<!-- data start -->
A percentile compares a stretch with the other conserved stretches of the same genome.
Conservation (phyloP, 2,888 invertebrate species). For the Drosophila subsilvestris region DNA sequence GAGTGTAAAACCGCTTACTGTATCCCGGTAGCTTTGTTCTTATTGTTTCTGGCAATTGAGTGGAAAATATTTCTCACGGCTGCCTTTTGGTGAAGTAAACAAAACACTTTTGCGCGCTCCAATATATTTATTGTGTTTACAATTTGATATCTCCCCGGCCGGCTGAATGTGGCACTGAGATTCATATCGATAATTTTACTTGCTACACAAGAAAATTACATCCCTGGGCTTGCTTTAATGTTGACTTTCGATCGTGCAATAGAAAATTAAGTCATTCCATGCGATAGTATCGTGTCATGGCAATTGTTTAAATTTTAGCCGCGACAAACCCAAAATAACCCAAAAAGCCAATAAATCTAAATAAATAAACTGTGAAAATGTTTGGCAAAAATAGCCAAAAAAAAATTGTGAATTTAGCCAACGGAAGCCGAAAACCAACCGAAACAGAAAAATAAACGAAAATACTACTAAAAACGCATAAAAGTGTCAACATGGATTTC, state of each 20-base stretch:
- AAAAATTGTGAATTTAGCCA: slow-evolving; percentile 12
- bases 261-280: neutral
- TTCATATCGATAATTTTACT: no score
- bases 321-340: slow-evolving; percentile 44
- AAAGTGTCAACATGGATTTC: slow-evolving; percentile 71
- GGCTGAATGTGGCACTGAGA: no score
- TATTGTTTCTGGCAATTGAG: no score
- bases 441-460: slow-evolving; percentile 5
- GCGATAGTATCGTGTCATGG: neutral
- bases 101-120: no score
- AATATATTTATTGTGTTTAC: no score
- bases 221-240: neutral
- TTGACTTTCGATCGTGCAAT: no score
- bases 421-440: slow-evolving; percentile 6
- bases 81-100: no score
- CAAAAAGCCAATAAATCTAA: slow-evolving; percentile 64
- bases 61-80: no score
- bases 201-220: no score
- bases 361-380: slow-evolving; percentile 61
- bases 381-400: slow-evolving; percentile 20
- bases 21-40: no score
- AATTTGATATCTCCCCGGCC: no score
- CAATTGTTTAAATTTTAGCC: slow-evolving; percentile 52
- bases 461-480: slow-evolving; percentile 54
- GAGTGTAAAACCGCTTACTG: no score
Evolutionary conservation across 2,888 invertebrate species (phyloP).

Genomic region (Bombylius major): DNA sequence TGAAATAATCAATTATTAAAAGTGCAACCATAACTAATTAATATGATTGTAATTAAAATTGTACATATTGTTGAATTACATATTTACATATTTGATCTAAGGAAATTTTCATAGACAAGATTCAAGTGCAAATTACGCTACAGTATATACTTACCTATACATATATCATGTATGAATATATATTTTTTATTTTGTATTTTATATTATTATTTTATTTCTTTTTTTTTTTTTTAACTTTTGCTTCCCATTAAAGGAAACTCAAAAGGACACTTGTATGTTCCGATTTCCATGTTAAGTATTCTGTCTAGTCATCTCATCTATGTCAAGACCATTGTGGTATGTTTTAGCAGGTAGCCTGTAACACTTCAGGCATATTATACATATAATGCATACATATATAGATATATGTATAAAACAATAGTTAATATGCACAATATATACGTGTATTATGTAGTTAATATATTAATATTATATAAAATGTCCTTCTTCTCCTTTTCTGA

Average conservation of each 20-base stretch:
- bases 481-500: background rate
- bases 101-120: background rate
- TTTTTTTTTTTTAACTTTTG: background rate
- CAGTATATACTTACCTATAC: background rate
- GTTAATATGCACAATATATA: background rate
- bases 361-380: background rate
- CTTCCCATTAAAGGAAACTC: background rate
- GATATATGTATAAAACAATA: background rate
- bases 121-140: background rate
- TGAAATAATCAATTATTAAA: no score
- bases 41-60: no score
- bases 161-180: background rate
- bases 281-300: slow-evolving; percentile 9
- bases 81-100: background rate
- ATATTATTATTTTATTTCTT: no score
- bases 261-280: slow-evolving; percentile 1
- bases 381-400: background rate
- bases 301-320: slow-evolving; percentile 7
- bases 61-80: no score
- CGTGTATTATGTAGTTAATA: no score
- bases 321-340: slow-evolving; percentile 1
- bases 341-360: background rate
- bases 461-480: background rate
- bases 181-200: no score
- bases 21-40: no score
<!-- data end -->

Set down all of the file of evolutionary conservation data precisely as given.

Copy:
A percentile compares a stretch with the other conserved stretches of the same genome.
Conservation (phyloP, 2,888 invertebrate species). For the Drosophila subsilvestris region DNA sequence GAGTGTAAAACCGCTTACTGTATCCCGGTAGCTTTGTTCTTATTGTTTCTGGCAATTGAGTGGAAAATATTTCTCACGGCTGCCTTTTGGTGAAGTAAACAAAACACTTTTGCGCGCTCCAATATATTTATTGTGTTTACAATTTGATATCTCCCCGGCCGGCTGAATGTGGCACTGAGATTCATATCGATAATTTTACTTGCTACACAAGAAAATTACATCCCTGGGCTTGCTTTAATGTTGACTTTCGATCGTGCAATAGAAAATTAAGTCATTCCATGCGATAGTATCGTGTCATGGCAATTGTTTAAATTTTAGCCGCGACAAACCCAAAATAACCCAAAAAGCCAATAAATCTAAATAAATAAACTGTGAAAATGTTTGGCAAAAATAGCCAAAAAAAAATTGTGAATTTAGCCAACGGAAGCCGAAAACCAACCGAAACAGAAAAATAAACGAAAATACTACTAAAAACGCATAAAAGTGTCAACATGGATTTC, state of each 20-base stretch:
- AAAAATTGTGAATTTAGCCA: slow-evolving; percentile 12
- bases 261-280: neutral
- TTCATATCGATAATTTTACT: no score
- bases 321-340: slow-evolving; percentile 44
- AAAGTGTCAACATGGATTTC: slow-evolving; percentile 71
- GGCTGAATGTGGCACTGAGA: no score
- TATTGTTTCTGGCAATTGAG: no score
- bases 441-460: slow-evolving; percentile 5
- GCGATAGTATCGTGTCATGG: neutral
- bases 101-120: no score
- AATATATTTATTGTGTTTAC: no score
- bases 221-240: neutral
- TTGACTTTCGATCGTGCAAT: no score
- bases 421-440: slow-evolving; percentile 6
- bases 81-100: no score
- CAAAAAGCCAATAAATCTAA: slow-evolving; percentile 64
- bases 61-80: no score
- bases 201-220: no score
- bases 361-380: slow-evolving; percentile 61
- bases 381-400: slow-evolving; percentile 20
- bases 21-40: no score
- AATTTGATATCTCCCCGGCC: no score
- CAATTGTTTAAATTTTAGCC: slow-evolving; percentile 52
- bases 461-480: slow-evolving; percentile 54
- GAGTGTAAAACCGCTTACTG: no score
Evolutionary conservation across 2,888 invertebrate species (phyloP).

Genomic region (Bombylius major): DNA sequence TGAAATAATCAATTATTAAAAGTGCAACCATAACTAATTAATATGATTGTAATTAAAATTGTACATATTGTTGAATTACATATTTACATATTTGATCTAAGGAAATTTTCATAGACAAGATTCAAGTGCAAATTACGCTACAGTATATACTTACCTATACATATATCATGTATGAATATATATTTTTTATTTTGTATTTTATATTATTATTTTATTTCTTTTTTTTTTTTTTAACTTTTGCTTCCCATTAAAGGAAACTCAAAAGGACACTTGTATGTTCCGATTTCCATGTTAAGTATTCTGTCTAGTCATCTCATCTATGTCAAGACCATTGTGGTATGTTTTAGCAGGTAGCCTGTAACACTTCAGGCATATTATACATATAATGCATACATATATAGATATATGTATAAAACAATAGTTAATATGCACAATATATACGTGTATTATGTAGTTAATATATTAATATTATATAAAATGTCCTTCTTCTCCTTTTCTGA

Average conservation of each 20-base stretch:
- bases 481-500: background rate
- bases 101-120: background rate
- TTTTTTTTTTTTAACTTTTG: background rate
- CAGTATATACTTACCTATAC: background rate
- GTTAATATGCACAATATATA: background rate
- bases 361-380: background rate
- CTTCCCATTAAAGGAAACTC: background rate
- GATATATGTATAAAACAATA: background rate
- bases 121-140: background rate
- TGAAATAATCAATTATTAAA: no score
- bases 41-60: no score
- bases 161-180: background rate
- bases 281-300: slow-evolving; percentile 9
- bases 81-100: background rate
- ATATTATTATTTTATTTCTT: no score
- bases 261-280: slow-evolving; percentile 1
- bases 381-400: background rate
- bases 301-320: slow-evolving; percentile 7
- bases 61-80: no score
- CGTGTATTATGTAGTTAATA: no score
- bases 321-340: slow-evolving; percentile 1
- bases 341-360: background rate
- bases 461-480: background rate
- bases 181-200: no score
- bases 21-40: no score